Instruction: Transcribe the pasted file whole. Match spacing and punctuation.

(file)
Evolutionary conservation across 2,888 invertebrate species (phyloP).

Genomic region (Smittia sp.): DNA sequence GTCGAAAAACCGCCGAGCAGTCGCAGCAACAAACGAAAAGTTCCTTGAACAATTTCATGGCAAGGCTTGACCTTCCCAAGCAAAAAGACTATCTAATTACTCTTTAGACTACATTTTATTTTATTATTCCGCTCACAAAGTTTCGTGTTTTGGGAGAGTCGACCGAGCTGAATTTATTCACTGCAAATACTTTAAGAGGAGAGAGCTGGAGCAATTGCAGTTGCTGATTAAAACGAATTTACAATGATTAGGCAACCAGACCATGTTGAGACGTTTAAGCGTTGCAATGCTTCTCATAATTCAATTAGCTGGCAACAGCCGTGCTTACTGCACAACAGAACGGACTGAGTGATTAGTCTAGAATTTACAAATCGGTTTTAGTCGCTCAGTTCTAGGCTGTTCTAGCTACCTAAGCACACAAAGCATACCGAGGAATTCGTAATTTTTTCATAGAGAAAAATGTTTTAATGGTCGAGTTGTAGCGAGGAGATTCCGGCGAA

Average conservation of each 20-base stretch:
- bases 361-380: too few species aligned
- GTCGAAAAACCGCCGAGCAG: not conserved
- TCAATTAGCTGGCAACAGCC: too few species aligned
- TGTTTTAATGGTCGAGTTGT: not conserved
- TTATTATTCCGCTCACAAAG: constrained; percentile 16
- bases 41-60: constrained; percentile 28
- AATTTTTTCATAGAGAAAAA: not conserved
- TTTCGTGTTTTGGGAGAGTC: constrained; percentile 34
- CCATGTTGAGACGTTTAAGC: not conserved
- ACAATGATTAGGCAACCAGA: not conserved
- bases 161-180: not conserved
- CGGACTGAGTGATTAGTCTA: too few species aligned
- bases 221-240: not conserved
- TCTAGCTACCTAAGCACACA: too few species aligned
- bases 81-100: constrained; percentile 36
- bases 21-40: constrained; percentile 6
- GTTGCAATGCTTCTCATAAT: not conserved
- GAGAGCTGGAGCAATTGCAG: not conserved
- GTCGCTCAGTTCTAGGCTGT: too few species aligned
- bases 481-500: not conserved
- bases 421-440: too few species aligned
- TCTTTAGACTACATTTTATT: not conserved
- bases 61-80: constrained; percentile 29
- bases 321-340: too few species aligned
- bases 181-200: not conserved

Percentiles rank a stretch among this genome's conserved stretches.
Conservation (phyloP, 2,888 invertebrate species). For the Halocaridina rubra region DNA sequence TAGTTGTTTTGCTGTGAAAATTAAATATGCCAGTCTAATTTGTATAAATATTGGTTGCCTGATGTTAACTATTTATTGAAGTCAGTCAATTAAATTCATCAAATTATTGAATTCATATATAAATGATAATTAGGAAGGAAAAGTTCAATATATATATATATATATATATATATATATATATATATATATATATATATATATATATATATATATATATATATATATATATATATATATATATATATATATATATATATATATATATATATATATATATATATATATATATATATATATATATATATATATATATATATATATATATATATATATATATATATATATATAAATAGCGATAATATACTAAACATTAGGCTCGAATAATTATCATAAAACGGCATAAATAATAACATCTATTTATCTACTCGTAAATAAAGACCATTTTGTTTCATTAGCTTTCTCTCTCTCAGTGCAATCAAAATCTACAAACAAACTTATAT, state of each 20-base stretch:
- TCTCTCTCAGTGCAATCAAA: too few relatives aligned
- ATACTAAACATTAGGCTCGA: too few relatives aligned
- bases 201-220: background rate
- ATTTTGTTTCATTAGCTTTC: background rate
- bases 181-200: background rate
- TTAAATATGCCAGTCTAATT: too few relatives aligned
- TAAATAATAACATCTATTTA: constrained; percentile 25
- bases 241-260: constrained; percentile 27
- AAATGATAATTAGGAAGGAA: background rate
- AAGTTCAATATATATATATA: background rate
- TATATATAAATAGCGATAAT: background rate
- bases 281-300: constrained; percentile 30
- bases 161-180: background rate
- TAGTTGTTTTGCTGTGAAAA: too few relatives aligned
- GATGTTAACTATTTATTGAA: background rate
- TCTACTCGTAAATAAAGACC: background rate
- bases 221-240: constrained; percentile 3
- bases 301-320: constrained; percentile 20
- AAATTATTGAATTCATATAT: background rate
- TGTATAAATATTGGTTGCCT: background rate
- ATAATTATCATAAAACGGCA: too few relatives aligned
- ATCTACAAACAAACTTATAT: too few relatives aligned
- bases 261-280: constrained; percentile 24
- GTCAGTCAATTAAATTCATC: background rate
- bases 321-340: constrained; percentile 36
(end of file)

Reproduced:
Evolutionary conservation across 2,888 invertebrate species (phyloP).

Genomic region (Smittia sp.): DNA sequence GTCGAAAAACCGCCGAGCAGTCGCAGCAACAAACGAAAAGTTCCTTGAACAATTTCATGGCAAGGCTTGACCTTCCCAAGCAAAAAGACTATCTAATTACTCTTTAGACTACATTTTATTTTATTATTCCGCTCACAAAGTTTCGTGTTTTGGGAGAGTCGACCGAGCTGAATTTATTCACTGCAAATACTTTAAGAGGAGAGAGCTGGAGCAATTGCAGTTGCTGATTAAAACGAATTTACAATGATTAGGCAACCAGACCATGTTGAGACGTTTAAGCGTTGCAATGCTTCTCATAATTCAATTAGCTGGCAACAGCCGTGCTTACTGCACAACAGAACGGACTGAGTGATTAGTCTAGAATTTACAAATCGGTTTTAGTCGCTCAGTTCTAGGCTGTTCTAGCTACCTAAGCACACAAAGCATACCGAGGAATTCGTAATTTTTTCATAGAGAAAAATGTTTTAATGGTCGAGTTGTAGCGAGGAGATTCCGGCGAA

Average conservation of each 20-base stretch:
- bases 361-380: too few species aligned
- GTCGAAAAACCGCCGAGCAG: not conserved
- TCAATTAGCTGGCAACAGCC: too few species aligned
- TGTTTTAATGGTCGAGTTGT: not conserved
- TTATTATTCCGCTCACAAAG: constrained; percentile 16
- bases 41-60: constrained; percentile 28
- AATTTTTTCATAGAGAAAAA: not conserved
- TTTCGTGTTTTGGGAGAGTC: constrained; percentile 34
- CCATGTTGAGACGTTTAAGC: not conserved
- ACAATGATTAGGCAACCAGA: not conserved
- bases 161-180: not conserved
- CGGACTGAGTGATTAGTCTA: too few species aligned
- bases 221-240: not conserved
- TCTAGCTACCTAAGCACACA: too few species aligned
- bases 81-100: constrained; percentile 36
- bases 21-40: constrained; percentile 6
- GTTGCAATGCTTCTCATAAT: not conserved
- GAGAGCTGGAGCAATTGCAG: not conserved
- GTCGCTCAGTTCTAGGCTGT: too few species aligned
- bases 481-500: not conserved
- bases 421-440: too few species aligned
- TCTTTAGACTACATTTTATT: not conserved
- bases 61-80: constrained; percentile 29
- bases 321-340: too few species aligned
- bases 181-200: not conserved

Percentiles rank a stretch among this genome's conserved stretches.
Conservation (phyloP, 2,888 invertebrate species). For the Halocaridina rubra region DNA sequence TAGTTGTTTTGCTGTGAAAATTAAATATGCCAGTCTAATTTGTATAAATATTGGTTGCCTGATGTTAACTATTTATTGAAGTCAGTCAATTAAATTCATCAAATTATTGAATTCATATATAAATGATAATTAGGAAGGAAAAGTTCAATATATATATATATATATATATATATATATATATATATATATATATATATATATATATATATATATATATATATATATATATATATATATATATATATATATATATATATATATATATATATATATATATATATATATATATATATATATATATATATATATATATATATATATATATATATATATATATATATATATATAAATAGCGATAATATACTAAACATTAGGCTCGAATAATTATCATAAAACGGCATAAATAATAACATCTATTTATCTACTCGTAAATAAAGACCATTTTGTTTCATTAGCTTTCTCTCTCTCAGTGCAATCAAAATCTACAAACAAACTTATAT, state of each 20-base stretch:
- TCTCTCTCAGTGCAATCAAA: too few relatives aligned
- ATACTAAACATTAGGCTCGA: too few relatives aligned
- bases 201-220: background rate
- ATTTTGTTTCATTAGCTTTC: background rate
- bases 181-200: background rate
- TTAAATATGCCAGTCTAATT: too few relatives aligned
- TAAATAATAACATCTATTTA: constrained; percentile 25
- bases 241-260: constrained; percentile 27
- AAATGATAATTAGGAAGGAA: background rate
- AAGTTCAATATATATATATA: background rate
- TATATATAAATAGCGATAAT: background rate
- bases 281-300: constrained; percentile 30
- bases 161-180: background rate
- TAGTTGTTTTGCTGTGAAAA: too few relatives aligned
- GATGTTAACTATTTATTGAA: background rate
- TCTACTCGTAAATAAAGACC: background rate
- bases 221-240: constrained; percentile 3
- bases 301-320: constrained; percentile 20
- AAATTATTGAATTCATATAT: background rate
- TGTATAAATATTGGTTGCCT: background rate
- ATAATTATCATAAAACGGCA: too few relatives aligned
- ATCTACAAACAAACTTATAT: too few relatives aligned
- bases 261-280: constrained; percentile 24
- GTCAGTCAATTAAATTCATC: background rate
- bases 321-340: constrained; percentile 36